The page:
Engendering Female Entrepreneurs


Women entrepreneurs are emerging as a major force in the U.S. economy. According to Marilyn Kourilsky, a professor at UCLA's Graduate School of Education & Information Studies and director of the Institute for the Study of Educational Entrepreneurship, 1 out of every 11 women is a business owner. Female-owned businesses account for almost half of all privately held firms, generating $2.3 trillion in annual sales. The number of women who express an interest in becoming entrepreneurs is also rising. Yet they're still regularly deterred from taking that path, says Kourilsky.

In her book The New Female Entrepreneur, co-authored with William Walstad, a University of Nebraska-Lincoln economics professor, Kourilsky examines how a collective of parents, educators, and the media on the whole offer a more male-centric view of entrepreneurship, leaving women unprepared for the challenges and potential rewards of owning their own businesses.

BusinessWeek Online reporter Stacy Perman recently spoke with Kourilsky about barriers female entrepreneurs continue to face and the ways in which they can break through them. Edited excerpts of their conversation follow:

Q: Your research shows that nearly 6 out of 10 female teenagers and 4 out of 10 female adults would like to start their own small businesses, but these aspirations are routinely discouraged. Why?

A: We're educated to take a job rather than make a job. And this attitude applies to men as well, but the culture often has a differing impact on men and women. It has been going on consistently. It starts in kindergarten. If you go to a career day, you hear about professions but not much about people who initiated their own ventures. It's not just coming from schools, it's coming from families, too. Are you telling your daughter to grow up to be an entrepreneur or a teacher?

Q: If both men and women aren't getting the skills and education in the school system or through families, why are male entrepreneurs at an advantage?

A: I'm not maintaining that men get these skills and women don't. Neither gets them in school, but men find avenues to acquire these skills. Men network. Women aren't networkers. If two men sit at a table, they talk sports preliminarily and then get down to business fast. They develop many loose networks. Women talk about family and relationships, and they don't get down to business fast. They develop tight relationships.

Q: Then where are women getting their entrepreneurial education?

A: They're learning as they go, as we all do, but there aren't as many opportunities to network, which is one of the things that makes you very successful. Women's startup rates are just as high, but until women learn to network and network well, they will not do as well.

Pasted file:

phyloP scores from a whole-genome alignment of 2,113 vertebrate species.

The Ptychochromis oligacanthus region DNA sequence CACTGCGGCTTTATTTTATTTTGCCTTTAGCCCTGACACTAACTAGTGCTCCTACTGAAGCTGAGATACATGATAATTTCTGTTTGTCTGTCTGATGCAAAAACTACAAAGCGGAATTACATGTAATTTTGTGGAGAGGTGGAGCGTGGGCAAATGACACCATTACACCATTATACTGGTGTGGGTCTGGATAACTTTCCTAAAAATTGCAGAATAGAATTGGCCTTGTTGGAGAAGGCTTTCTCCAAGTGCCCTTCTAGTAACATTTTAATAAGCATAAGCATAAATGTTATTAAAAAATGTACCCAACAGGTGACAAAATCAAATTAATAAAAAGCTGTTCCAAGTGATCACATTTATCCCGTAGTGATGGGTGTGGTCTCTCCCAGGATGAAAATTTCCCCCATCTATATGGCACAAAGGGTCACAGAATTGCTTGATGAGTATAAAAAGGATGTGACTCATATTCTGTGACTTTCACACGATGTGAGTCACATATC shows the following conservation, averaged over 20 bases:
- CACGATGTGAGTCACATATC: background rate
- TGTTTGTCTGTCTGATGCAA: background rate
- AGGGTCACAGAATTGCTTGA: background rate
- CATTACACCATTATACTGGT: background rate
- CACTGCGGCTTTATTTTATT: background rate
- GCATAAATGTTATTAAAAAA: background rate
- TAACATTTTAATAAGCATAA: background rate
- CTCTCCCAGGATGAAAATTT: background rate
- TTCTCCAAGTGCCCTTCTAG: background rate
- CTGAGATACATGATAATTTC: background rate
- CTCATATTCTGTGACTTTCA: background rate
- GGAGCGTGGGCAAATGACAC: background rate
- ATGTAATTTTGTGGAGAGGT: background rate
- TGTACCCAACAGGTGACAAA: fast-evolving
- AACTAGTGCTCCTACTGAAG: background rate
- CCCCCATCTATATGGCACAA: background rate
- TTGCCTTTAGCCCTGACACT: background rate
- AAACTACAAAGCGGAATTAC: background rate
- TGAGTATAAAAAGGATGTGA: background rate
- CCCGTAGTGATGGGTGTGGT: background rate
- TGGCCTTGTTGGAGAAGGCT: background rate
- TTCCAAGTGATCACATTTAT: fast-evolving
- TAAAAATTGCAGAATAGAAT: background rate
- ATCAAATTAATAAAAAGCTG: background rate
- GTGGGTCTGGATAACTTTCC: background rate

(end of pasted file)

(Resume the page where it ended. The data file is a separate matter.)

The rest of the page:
Q: Why then, do you find that so many women want to start their own companies?

A: They have a real passion, and they don't want to work for someone else. It's the only way to really make it. Even with all the new successes cropping up the ladder, they still perceive that there's a glass ceiling and that the best way is to start a business of their own.

Q: What are the most significant obstacles women face?

A: The biggest barrier is financial -- it's a little bit easier for men to get equity. Then, there are education barriers. Women aren't exposed to how to start a business. In order to be an entrepreneur, you have to be able to recognize opportunities that others may have overlooked -- and then have the self-esteem, knowledge, and confidence to act when others hesitate. Women have wonderful ideas but no idea how to put them into action.

Q: Yet you report that the number of female entrepreneurs is rising. How do you explain this contradiction?

A: Yes, but the number of failures is also very large. Women's aspirations are also different. Their businesses tend to be home-based and service-oriented. Fewer women are trying technology. This has really affected the type of businesses they go into. Those women that started a high-tech business usually had a history of starting some kind of business.

Q: What are the biggest male misconceptions about female entrepreneurs?

A: They don't think women are in for the long haul, like they are. They're seen as doing something as a hobby rather than something they need to do for their family. There's this whole culture: For instance, if you're in a group and a woman comes up with an idea and then a male rephrases it, it's accepted as his idea. I don't think women support women the way men support men.

The whole attitude toward gender is not changing as fast as it could, but we're still making progress. There was a time when women said they wouldn't go to a woman doctor. Now they make sure they do. I foresee a time when women entrepreneurs say they'd rather deal with a female vendor or entrepreneur.

Q: What are some of the principal differences between men and women at the startup phase?

A: When we asked women whether they wanted to start alone or with someone else, most of them said that they want to start with someone else -- usually a spouse. If you ask a man the same question, they might say they need a partner, but they're not necessarily talking about a spouse.

Q: Can entrepreneurship be taught or is it instinctual?

A: An entrepreneur is not born any more than a leader is. These are acquired skills. People are born with talent. It's like a talented athlete without a coach -- he may never know his potential. He may get no other athletic training except in the school system. Some will survive without coaches, but so many more would be able to play better.

With better training, [aspiring] entrepreneurs could make more of a contribution to the economy, create jobs, and have an income to give back to the system if they were exposed to these concepts.


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